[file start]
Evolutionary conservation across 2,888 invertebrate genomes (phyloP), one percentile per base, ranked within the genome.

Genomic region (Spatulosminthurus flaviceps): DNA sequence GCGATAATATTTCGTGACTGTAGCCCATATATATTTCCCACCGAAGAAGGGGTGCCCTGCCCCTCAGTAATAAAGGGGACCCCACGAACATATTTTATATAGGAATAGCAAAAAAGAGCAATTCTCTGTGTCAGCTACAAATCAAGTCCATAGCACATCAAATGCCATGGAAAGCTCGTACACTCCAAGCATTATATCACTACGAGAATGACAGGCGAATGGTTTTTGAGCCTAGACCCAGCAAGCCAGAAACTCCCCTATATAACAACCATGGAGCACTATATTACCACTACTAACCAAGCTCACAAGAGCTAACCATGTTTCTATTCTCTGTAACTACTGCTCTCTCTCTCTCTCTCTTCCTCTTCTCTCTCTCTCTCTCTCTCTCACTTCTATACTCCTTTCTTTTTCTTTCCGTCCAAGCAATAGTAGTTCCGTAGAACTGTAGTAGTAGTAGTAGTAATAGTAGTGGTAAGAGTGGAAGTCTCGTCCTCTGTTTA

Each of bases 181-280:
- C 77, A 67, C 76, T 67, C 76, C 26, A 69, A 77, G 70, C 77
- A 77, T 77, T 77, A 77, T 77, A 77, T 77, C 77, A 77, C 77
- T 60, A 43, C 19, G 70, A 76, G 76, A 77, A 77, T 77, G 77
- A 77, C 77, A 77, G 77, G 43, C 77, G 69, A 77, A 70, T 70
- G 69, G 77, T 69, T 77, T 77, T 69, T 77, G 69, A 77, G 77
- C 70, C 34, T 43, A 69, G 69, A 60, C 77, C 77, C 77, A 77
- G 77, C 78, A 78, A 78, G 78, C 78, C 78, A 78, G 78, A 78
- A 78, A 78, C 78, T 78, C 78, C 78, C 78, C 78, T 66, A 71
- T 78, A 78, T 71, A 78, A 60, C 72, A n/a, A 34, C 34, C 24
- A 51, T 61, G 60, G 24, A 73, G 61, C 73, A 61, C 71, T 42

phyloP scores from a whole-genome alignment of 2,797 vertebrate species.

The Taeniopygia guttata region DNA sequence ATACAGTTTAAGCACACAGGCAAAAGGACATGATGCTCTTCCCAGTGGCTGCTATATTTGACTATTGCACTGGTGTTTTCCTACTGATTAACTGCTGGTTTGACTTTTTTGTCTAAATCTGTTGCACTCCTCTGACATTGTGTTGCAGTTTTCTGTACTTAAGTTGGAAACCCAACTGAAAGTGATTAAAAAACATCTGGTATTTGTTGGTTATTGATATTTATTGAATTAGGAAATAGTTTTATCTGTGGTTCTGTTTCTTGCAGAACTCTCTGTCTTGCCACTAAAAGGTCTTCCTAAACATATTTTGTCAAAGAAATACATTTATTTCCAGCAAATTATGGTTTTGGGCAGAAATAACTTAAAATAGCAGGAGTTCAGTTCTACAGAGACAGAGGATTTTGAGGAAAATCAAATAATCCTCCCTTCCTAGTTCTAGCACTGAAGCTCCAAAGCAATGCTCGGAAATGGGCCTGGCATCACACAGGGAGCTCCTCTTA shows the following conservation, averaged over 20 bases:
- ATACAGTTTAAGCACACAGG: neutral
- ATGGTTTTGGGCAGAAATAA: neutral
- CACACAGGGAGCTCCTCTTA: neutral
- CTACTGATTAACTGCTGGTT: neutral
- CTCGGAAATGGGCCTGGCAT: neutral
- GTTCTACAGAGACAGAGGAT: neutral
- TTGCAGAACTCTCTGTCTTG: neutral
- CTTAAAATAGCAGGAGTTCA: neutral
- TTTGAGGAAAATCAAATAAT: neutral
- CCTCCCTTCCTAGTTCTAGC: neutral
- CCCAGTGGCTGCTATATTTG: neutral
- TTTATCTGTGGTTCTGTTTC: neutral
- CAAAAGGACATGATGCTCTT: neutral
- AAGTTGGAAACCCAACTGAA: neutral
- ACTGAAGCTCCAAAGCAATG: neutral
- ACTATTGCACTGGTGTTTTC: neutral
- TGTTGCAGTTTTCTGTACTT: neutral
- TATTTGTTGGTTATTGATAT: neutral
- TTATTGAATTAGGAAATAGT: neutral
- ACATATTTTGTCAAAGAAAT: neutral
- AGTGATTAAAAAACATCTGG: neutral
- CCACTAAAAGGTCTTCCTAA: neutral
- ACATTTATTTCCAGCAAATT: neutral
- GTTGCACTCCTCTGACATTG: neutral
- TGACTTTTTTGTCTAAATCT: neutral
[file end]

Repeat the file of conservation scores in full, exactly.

Evolutionary conservation across 2,888 invertebrate genomes (phyloP), one percentile per base, ranked within the genome.

Genomic region (Spatulosminthurus flaviceps): DNA sequence GCGATAATATTTCGTGACTGTAGCCCATATATATTTCCCACCGAAGAAGGGGTGCCCTGCCCCTCAGTAATAAAGGGGACCCCACGAACATATTTTATATAGGAATAGCAAAAAAGAGCAATTCTCTGTGTCAGCTACAAATCAAGTCCATAGCACATCAAATGCCATGGAAAGCTCGTACACTCCAAGCATTATATCACTACGAGAATGACAGGCGAATGGTTTTTGAGCCTAGACCCAGCAAGCCAGAAACTCCCCTATATAACAACCATGGAGCACTATATTACCACTACTAACCAAGCTCACAAGAGCTAACCATGTTTCTATTCTCTGTAACTACTGCTCTCTCTCTCTCTCTCTTCCTCTTCTCTCTCTCTCTCTCTCTCTCACTTCTATACTCCTTTCTTTTTCTTTCCGTCCAAGCAATAGTAGTTCCGTAGAACTGTAGTAGTAGTAGTAGTAATAGTAGTGGTAAGAGTGGAAGTCTCGTCCTCTGTTTA

Each of bases 181-280:
- C 77, A 67, C 76, T 67, C 76, C 26, A 69, A 77, G 70, C 77
- A 77, T 77, T 77, A 77, T 77, A 77, T 77, C 77, A 77, C 77
- T 60, A 43, C 19, G 70, A 76, G 76, A 77, A 77, T 77, G 77
- A 77, C 77, A 77, G 77, G 43, C 77, G 69, A 77, A 70, T 70
- G 69, G 77, T 69, T 77, T 77, T 69, T 77, G 69, A 77, G 77
- C 70, C 34, T 43, A 69, G 69, A 60, C 77, C 77, C 77, A 77
- G 77, C 78, A 78, A 78, G 78, C 78, C 78, A 78, G 78, A 78
- A 78, A 78, C 78, T 78, C 78, C 78, C 78, C 78, T 66, A 71
- T 78, A 78, T 71, A 78, A 60, C 72, A n/a, A 34, C 34, C 24
- A 51, T 61, G 60, G 24, A 73, G 61, C 73, A 61, C 71, T 42

phyloP scores from a whole-genome alignment of 2,797 vertebrate species.

The Taeniopygia guttata region DNA sequence ATACAGTTTAAGCACACAGGCAAAAGGACATGATGCTCTTCCCAGTGGCTGCTATATTTGACTATTGCACTGGTGTTTTCCTACTGATTAACTGCTGGTTTGACTTTTTTGTCTAAATCTGTTGCACTCCTCTGACATTGTGTTGCAGTTTTCTGTACTTAAGTTGGAAACCCAACTGAAAGTGATTAAAAAACATCTGGTATTTGTTGGTTATTGATATTTATTGAATTAGGAAATAGTTTTATCTGTGGTTCTGTTTCTTGCAGAACTCTCTGTCTTGCCACTAAAAGGTCTTCCTAAACATATTTTGTCAAAGAAATACATTTATTTCCAGCAAATTATGGTTTTGGGCAGAAATAACTTAAAATAGCAGGAGTTCAGTTCTACAGAGACAGAGGATTTTGAGGAAAATCAAATAATCCTCCCTTCCTAGTTCTAGCACTGAAGCTCCAAAGCAATGCTCGGAAATGGGCCTGGCATCACACAGGGAGCTCCTCTTA shows the following conservation, averaged over 20 bases:
- ATACAGTTTAAGCACACAGG: neutral
- ATGGTTTTGGGCAGAAATAA: neutral
- CACACAGGGAGCTCCTCTTA: neutral
- CTACTGATTAACTGCTGGTT: neutral
- CTCGGAAATGGGCCTGGCAT: neutral
- GTTCTACAGAGACAGAGGAT: neutral
- TTGCAGAACTCTCTGTCTTG: neutral
- CTTAAAATAGCAGGAGTTCA: neutral
- TTTGAGGAAAATCAAATAAT: neutral
- CCTCCCTTCCTAGTTCTAGC: neutral
- CCCAGTGGCTGCTATATTTG: neutral
- TTTATCTGTGGTTCTGTTTC: neutral
- CAAAAGGACATGATGCTCTT: neutral
- AAGTTGGAAACCCAACTGAA: neutral
- ACTGAAGCTCCAAAGCAATG: neutral
- ACTATTGCACTGGTGTTTTC: neutral
- TGTTGCAGTTTTCTGTACTT: neutral
- TATTTGTTGGTTATTGATAT: neutral
- TTATTGAATTAGGAAATAGT: neutral
- ACATATTTTGTCAAAGAAAT: neutral
- AGTGATTAAAAAACATCTGG: neutral
- CCACTAAAAGGTCTTCCTAA: neutral
- ACATTTATTTCCAGCAAATT: neutral
- GTTGCACTCCTCTGACATTG: neutral
- TGACTTTTTTGTCTAAATCT: neutral